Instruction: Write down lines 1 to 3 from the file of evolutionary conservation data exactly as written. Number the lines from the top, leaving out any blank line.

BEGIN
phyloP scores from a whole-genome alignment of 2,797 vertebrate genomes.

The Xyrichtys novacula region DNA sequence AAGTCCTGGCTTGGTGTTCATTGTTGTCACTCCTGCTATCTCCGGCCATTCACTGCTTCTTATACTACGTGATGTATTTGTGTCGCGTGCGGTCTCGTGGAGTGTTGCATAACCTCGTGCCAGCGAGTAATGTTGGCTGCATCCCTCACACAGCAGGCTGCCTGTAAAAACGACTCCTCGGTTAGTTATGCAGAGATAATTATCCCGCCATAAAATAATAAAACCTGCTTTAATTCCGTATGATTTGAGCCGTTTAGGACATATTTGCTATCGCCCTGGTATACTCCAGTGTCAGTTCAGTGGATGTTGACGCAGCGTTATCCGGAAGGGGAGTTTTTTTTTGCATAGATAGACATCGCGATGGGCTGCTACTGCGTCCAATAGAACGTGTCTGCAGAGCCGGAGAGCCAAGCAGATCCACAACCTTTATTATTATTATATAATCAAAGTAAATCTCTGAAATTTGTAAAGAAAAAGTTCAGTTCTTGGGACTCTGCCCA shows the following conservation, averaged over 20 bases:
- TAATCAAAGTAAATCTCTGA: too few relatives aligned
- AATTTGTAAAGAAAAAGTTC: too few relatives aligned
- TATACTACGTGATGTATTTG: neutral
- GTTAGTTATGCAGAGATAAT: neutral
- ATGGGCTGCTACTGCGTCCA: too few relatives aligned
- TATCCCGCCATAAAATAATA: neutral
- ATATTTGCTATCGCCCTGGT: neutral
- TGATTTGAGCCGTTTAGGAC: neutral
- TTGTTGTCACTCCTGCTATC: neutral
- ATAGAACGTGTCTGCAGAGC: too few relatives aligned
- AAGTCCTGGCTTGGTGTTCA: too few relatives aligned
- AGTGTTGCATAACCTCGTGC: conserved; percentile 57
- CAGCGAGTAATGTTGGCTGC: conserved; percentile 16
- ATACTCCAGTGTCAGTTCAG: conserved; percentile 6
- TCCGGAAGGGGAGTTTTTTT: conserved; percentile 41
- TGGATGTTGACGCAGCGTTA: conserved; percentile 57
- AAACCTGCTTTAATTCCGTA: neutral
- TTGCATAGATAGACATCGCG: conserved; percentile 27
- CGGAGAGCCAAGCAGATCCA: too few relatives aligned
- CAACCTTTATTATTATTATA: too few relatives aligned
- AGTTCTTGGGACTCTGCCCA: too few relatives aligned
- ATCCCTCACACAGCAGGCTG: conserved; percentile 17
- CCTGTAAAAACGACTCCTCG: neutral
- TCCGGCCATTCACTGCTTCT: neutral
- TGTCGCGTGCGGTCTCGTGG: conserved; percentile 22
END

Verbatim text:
phyloP scores from a whole-genome alignment of 2,797 vertebrate genomes.

The Xyrichtys novacula region DNA sequence AAGTCCTGGCTTGGTGTTCATTGTTGTCACTCCTGCTATCTCCGGCCATTCACTGCTTCTTATACTACGTGATGTATTTGTGTCGCGTGCGGTCTCGTGGAGTGTTGCATAACCTCGTGCCAGCGAGTAATGTTGGCTGCATCCCTCACACAGCAGGCTGCCTGTAAAAACGACTCCTCGGTTAGTTATGCAGAGATAATTATCCCGCCATAAAATAATAAAACCTGCTTTAATTCCGTATGATTTGAGCCGTTTAGGACATATTTGCTATCGCCCTGGTATACTCCAGTGTCAGTTCAGTGGATGTTGACGCAGCGTTATCCGGAAGGGGAGTTTTTTTTTGCATAGATAGACATCGCGATGGGCTGCTACTGCGTCCAATAGAACGTGTCTGCAGAGCCGGAGAGCCAAGCAGATCCACAACCTTTATTATTATTATATAATCAAAGTAAATCTCTGAAATTTGTAAAGAAAAAGTTCAGTTCTTGGGACTCTGCCCA shows the following conservation, averaged over 20 bases:
- TAATCAAAGTAAATCTCTGA: too few relatives aligned